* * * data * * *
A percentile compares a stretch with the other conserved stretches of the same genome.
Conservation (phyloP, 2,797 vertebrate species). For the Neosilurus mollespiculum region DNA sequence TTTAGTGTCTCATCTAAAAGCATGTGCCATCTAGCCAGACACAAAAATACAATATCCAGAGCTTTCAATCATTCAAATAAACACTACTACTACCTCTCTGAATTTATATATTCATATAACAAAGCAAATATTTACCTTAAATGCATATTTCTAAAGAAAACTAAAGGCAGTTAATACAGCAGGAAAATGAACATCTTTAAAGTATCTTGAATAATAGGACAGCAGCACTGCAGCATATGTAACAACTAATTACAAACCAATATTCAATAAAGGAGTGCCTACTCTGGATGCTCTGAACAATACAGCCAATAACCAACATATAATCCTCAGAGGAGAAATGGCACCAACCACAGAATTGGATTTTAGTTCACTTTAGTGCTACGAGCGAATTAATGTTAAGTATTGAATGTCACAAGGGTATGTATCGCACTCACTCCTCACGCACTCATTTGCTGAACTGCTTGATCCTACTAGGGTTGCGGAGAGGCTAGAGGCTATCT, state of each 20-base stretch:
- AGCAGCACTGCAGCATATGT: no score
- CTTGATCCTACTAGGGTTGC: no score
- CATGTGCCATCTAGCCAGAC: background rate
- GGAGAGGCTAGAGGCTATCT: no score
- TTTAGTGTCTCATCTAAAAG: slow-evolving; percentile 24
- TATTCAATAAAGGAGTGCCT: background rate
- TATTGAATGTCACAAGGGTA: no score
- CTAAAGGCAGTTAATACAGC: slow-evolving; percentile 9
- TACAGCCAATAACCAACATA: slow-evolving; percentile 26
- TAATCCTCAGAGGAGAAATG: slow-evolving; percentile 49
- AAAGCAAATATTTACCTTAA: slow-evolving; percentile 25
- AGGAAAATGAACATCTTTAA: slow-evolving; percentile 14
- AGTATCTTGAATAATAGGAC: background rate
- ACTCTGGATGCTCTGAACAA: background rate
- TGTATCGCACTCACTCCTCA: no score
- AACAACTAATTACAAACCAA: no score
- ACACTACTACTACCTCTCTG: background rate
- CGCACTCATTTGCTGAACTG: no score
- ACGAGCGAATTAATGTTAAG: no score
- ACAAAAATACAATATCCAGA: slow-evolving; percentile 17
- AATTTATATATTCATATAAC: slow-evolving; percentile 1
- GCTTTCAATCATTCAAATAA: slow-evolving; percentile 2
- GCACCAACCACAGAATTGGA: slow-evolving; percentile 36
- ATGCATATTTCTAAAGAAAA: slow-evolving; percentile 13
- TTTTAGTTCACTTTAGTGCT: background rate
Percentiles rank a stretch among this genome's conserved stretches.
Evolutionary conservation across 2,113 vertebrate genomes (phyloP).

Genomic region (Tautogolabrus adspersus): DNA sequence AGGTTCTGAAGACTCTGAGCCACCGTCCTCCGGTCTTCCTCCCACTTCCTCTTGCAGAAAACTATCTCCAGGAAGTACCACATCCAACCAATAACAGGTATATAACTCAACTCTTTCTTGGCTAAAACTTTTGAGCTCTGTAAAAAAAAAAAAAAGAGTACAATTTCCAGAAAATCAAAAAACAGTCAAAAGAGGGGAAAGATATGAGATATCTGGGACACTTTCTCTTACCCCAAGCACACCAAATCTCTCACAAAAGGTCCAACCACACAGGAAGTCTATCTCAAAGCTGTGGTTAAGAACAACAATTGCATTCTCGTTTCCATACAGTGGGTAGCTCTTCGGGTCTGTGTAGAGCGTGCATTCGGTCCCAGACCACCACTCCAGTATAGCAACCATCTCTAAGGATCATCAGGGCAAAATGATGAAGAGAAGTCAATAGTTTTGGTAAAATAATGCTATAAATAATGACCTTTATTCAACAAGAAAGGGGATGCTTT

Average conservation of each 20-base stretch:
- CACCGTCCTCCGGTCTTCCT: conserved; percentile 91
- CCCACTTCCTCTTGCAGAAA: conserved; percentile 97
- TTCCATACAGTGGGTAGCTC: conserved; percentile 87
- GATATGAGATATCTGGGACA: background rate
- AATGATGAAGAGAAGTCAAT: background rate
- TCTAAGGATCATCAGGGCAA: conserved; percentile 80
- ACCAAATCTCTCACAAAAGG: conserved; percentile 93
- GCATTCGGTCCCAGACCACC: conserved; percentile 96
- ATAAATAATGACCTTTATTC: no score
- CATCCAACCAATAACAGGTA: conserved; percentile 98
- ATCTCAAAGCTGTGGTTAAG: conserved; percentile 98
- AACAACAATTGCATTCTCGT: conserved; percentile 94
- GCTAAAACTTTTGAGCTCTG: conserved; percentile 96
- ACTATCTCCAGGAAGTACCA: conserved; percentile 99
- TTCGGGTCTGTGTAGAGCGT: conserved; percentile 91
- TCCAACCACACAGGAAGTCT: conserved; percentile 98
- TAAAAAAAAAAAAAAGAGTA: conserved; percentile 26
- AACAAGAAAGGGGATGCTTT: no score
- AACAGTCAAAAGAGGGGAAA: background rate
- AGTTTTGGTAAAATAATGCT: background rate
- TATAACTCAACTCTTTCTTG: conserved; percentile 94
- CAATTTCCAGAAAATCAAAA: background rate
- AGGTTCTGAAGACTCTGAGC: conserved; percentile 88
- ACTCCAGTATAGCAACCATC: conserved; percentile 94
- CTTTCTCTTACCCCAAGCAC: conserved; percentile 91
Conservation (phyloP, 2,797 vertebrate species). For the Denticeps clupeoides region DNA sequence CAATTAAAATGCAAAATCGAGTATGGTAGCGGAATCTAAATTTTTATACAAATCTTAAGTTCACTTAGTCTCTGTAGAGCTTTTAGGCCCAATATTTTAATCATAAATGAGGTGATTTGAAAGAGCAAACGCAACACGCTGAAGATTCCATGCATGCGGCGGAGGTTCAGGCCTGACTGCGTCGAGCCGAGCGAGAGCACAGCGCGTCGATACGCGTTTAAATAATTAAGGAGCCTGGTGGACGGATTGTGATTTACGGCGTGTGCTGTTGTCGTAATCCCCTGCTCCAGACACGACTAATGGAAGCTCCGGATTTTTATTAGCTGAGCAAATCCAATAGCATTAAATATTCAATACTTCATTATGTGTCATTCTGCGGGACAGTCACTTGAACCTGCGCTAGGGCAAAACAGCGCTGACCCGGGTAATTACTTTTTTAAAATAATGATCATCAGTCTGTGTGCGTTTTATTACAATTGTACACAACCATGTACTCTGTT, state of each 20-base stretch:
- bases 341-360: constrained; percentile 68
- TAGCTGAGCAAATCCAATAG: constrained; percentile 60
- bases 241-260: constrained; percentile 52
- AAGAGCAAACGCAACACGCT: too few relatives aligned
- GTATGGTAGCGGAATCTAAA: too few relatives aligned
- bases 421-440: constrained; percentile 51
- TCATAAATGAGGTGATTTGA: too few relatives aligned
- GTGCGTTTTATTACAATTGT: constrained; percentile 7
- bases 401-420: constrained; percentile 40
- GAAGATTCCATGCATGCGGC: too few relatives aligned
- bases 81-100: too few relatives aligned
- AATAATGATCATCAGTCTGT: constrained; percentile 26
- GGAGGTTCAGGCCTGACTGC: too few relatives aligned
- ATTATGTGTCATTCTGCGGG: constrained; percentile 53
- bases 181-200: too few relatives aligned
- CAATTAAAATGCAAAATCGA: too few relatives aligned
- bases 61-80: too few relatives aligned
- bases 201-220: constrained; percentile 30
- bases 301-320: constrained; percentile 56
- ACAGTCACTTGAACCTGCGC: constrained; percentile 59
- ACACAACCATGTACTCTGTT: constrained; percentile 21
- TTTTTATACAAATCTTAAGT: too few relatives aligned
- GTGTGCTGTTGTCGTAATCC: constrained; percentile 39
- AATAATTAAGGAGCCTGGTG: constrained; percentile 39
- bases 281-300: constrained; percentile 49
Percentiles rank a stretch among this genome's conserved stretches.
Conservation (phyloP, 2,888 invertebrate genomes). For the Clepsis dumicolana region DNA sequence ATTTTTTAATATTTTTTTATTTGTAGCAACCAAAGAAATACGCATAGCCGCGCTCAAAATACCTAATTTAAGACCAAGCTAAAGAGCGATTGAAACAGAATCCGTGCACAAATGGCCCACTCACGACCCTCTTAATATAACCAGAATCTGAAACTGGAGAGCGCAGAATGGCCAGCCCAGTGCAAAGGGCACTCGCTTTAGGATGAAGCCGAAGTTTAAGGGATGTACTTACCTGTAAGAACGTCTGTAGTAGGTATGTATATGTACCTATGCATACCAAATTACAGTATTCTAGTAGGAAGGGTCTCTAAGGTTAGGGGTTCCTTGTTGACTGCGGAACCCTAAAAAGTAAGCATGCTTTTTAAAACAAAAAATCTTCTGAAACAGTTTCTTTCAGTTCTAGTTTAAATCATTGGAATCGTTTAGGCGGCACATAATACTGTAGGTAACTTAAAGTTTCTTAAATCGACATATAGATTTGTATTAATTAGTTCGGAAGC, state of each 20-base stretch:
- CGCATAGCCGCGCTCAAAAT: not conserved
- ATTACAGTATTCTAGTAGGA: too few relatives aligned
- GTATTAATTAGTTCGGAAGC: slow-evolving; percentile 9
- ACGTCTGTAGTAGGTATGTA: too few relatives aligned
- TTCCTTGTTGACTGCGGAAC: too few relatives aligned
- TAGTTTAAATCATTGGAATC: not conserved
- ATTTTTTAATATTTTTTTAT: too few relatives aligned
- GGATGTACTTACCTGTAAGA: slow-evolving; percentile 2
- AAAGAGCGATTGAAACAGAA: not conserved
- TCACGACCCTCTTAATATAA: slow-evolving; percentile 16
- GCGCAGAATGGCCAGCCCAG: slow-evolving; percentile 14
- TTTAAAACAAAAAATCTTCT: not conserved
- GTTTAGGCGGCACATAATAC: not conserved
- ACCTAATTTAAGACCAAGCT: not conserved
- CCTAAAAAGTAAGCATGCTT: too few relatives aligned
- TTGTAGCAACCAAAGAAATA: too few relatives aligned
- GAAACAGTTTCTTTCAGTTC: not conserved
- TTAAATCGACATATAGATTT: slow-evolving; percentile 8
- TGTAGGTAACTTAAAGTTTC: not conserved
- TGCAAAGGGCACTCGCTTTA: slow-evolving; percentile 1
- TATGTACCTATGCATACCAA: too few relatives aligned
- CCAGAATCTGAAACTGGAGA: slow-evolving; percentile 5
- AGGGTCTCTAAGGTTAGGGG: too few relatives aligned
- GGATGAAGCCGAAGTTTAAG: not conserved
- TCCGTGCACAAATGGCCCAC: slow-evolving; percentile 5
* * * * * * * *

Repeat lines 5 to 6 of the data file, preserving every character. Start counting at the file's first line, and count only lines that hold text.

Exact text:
- CATGTGCCATCTAGCCAGAC: background rate
- GGAGAGGCTAGAGGCTATCT: no score